Traditionally, the Department of Defense has been in charge of space, though the Pentagon had planned to hand the reins over to the Federal Aviation Administration. Instead, the Trump team decided that as the private space economy grows, the Department of Commerce should take over instead.
The move would be a win for companies that say they've had to jump through bureaucratic hoops to get their missions approved. The Commerce Department is expected to become the "one-stop shop" to smooth out the procedure to get spacecraft into orbit.
For example, one reform would streamline the licensing process for launching spacecraft from government launchpads. For safety reasons, the FAA has to sign off on each individual launch based on criteria like the spacecraft model or point of entry and re-entry.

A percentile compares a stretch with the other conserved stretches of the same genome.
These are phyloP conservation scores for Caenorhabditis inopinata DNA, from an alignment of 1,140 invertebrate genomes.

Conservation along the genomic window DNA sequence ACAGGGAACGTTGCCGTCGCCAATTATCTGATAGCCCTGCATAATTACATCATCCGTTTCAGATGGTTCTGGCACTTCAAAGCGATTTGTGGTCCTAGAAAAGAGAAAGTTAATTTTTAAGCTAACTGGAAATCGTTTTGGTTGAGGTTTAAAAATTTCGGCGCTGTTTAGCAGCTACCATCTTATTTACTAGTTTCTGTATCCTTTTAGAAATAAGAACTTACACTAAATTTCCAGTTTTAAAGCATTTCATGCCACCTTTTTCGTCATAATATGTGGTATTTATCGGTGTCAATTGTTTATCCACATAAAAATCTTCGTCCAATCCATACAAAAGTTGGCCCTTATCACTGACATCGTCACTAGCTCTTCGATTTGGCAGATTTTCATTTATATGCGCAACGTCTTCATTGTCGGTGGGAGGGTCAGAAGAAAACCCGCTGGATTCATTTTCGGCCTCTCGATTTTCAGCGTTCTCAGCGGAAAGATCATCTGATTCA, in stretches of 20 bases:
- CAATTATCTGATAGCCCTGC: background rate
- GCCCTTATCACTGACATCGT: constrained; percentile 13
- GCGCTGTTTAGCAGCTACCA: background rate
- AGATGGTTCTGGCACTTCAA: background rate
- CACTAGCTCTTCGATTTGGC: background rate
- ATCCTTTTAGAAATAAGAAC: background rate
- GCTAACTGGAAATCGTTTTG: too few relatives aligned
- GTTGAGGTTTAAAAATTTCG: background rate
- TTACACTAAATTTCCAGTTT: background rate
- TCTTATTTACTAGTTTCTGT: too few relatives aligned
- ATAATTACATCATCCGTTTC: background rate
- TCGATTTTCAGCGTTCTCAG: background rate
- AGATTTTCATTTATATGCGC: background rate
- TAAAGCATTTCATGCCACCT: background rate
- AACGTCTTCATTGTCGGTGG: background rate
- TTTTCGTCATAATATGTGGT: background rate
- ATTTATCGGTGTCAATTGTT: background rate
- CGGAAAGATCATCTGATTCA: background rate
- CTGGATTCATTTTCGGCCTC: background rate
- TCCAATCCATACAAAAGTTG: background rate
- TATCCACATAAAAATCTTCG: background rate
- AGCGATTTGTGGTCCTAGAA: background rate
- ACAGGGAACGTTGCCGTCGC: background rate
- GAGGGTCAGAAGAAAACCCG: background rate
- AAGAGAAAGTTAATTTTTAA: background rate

That means if launch plans change even a little, the company has to get a new license. But under the new directive, companies can get general launch permits that can apply to all rockets, no matter their size or launch site.
And as the government figures out how to get commercial industry off Earth, many businesses are already working on smaller programs to establish themselves as space-friendly. Budweiser, for example, recently rented out research space on the International Space Station to work toward the first "micro-gravity" beer.